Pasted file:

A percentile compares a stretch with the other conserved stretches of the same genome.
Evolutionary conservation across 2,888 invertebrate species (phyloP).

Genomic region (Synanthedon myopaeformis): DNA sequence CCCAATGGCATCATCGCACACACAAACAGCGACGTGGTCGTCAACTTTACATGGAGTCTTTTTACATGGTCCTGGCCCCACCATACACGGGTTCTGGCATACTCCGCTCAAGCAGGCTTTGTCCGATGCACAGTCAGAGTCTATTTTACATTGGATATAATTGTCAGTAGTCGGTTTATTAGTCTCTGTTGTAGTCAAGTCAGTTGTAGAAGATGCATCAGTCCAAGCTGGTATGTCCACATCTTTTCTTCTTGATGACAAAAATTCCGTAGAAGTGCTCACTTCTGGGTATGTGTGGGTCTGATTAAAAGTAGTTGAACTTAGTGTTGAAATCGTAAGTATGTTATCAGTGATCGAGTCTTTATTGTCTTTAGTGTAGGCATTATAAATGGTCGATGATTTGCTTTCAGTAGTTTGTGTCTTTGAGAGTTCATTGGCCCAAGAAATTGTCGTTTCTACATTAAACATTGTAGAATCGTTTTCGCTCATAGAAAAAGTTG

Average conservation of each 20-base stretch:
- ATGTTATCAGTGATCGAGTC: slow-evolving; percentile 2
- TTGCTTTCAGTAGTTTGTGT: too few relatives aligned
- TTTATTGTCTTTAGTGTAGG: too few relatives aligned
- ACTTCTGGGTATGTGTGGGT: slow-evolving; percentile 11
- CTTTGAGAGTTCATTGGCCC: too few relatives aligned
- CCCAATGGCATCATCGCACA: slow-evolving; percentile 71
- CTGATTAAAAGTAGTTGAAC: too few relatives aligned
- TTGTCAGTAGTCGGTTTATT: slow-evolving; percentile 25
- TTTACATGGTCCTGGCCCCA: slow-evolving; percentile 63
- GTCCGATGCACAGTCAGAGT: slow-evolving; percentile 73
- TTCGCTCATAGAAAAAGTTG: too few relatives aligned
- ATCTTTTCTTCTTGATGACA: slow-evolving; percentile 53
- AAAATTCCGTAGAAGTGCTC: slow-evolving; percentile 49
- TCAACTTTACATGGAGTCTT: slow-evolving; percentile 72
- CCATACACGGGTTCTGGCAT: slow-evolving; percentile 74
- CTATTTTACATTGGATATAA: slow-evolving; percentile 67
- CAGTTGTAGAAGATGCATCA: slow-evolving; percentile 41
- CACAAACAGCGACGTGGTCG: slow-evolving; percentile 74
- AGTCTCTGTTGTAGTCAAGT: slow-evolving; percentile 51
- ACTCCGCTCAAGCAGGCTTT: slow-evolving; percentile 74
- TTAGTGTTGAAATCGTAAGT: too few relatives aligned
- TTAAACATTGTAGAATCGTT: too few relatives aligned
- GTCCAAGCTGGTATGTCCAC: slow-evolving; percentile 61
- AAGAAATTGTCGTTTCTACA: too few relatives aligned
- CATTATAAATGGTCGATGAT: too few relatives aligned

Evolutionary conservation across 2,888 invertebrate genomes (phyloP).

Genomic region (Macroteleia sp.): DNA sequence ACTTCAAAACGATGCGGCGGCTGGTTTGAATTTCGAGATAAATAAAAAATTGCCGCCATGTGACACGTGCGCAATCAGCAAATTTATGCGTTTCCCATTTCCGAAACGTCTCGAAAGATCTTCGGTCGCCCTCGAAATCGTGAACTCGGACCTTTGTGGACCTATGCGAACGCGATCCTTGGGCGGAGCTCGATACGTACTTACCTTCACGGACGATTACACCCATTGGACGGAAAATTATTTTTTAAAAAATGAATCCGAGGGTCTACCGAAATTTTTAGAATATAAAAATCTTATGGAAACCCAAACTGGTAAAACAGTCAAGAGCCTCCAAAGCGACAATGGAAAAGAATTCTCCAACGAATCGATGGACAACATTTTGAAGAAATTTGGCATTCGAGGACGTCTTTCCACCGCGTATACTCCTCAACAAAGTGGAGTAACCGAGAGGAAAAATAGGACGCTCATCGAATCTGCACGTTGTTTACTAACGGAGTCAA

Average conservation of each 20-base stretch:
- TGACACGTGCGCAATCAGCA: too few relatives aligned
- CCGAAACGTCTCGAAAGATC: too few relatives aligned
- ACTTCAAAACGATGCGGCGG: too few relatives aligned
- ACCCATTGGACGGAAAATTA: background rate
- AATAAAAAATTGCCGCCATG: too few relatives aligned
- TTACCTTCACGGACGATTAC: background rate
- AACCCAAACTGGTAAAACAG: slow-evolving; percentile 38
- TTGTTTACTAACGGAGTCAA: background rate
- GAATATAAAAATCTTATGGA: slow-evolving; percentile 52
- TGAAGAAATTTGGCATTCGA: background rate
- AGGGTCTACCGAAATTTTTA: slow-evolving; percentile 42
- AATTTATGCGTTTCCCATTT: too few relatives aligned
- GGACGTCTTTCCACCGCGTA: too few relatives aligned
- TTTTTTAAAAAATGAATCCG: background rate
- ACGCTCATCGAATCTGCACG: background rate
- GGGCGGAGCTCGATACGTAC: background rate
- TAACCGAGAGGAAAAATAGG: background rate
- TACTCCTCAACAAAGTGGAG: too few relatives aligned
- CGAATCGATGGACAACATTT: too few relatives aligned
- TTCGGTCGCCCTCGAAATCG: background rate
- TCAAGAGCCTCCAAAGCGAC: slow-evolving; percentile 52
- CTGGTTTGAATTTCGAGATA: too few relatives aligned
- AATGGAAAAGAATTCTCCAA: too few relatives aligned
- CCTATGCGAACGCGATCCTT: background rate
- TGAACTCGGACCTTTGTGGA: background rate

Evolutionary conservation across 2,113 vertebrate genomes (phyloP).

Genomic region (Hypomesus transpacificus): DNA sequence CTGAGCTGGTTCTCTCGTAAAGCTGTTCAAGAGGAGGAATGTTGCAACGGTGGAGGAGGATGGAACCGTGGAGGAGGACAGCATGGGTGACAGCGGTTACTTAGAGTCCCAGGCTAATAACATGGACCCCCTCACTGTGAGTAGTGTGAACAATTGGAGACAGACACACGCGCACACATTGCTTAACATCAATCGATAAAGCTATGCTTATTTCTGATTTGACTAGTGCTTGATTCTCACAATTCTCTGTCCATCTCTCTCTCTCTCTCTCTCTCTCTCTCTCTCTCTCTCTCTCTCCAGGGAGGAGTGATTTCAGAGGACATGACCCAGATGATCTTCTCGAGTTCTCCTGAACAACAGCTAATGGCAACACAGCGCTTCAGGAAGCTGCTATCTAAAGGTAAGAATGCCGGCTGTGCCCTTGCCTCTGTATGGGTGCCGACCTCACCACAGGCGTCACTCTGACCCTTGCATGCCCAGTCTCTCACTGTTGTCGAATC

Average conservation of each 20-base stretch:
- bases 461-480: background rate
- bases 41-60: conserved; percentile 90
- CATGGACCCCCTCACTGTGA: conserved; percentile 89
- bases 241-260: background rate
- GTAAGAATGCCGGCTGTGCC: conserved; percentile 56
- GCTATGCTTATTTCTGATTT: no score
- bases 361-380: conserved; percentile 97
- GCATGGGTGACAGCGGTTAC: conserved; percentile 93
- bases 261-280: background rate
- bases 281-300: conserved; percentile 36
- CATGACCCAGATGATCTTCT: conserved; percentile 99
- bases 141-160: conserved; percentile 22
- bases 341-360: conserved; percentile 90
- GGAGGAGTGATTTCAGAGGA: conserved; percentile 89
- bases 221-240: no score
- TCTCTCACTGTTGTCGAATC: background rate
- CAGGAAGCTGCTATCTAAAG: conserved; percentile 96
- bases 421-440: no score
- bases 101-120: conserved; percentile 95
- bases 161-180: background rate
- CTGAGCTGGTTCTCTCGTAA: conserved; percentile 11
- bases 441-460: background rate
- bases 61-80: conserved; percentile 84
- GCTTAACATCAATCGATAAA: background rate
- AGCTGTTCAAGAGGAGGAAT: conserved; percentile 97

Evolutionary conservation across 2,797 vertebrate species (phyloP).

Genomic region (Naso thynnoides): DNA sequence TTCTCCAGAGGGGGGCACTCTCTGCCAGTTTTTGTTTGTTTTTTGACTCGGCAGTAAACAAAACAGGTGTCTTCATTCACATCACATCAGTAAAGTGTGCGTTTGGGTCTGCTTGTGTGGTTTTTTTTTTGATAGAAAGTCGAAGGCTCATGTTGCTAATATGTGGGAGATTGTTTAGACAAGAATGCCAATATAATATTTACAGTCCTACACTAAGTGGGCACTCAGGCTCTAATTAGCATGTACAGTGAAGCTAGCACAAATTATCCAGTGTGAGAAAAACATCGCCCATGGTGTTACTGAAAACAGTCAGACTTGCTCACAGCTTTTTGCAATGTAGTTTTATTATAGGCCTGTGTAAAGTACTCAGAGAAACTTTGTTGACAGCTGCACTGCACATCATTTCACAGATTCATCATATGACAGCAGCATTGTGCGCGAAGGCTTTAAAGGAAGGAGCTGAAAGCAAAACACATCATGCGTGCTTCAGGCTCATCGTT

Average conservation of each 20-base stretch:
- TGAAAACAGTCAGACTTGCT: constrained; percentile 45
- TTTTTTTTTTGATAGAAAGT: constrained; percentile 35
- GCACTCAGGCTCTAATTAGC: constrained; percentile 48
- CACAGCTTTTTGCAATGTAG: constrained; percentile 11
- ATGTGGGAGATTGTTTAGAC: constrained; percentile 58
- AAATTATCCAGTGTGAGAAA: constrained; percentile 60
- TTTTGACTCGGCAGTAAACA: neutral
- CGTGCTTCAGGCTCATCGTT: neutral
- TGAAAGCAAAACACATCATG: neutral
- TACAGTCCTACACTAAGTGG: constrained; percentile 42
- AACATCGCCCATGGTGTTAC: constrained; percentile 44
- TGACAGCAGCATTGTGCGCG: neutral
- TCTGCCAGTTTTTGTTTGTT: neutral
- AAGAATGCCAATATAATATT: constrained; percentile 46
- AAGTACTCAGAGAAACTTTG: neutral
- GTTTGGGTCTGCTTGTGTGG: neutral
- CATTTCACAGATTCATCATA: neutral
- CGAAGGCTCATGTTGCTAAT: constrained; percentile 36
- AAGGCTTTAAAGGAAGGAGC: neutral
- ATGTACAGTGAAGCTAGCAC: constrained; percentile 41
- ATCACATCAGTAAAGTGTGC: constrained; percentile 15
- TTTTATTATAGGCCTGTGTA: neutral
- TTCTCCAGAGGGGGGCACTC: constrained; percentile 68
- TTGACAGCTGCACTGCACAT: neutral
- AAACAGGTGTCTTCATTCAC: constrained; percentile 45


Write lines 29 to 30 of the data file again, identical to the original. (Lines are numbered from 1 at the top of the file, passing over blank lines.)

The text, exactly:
- CATTATAAATGGTCGATGAT: too few relatives aligned

Evolutionary conservation across 2,888 invertebrate genomes (phyloP).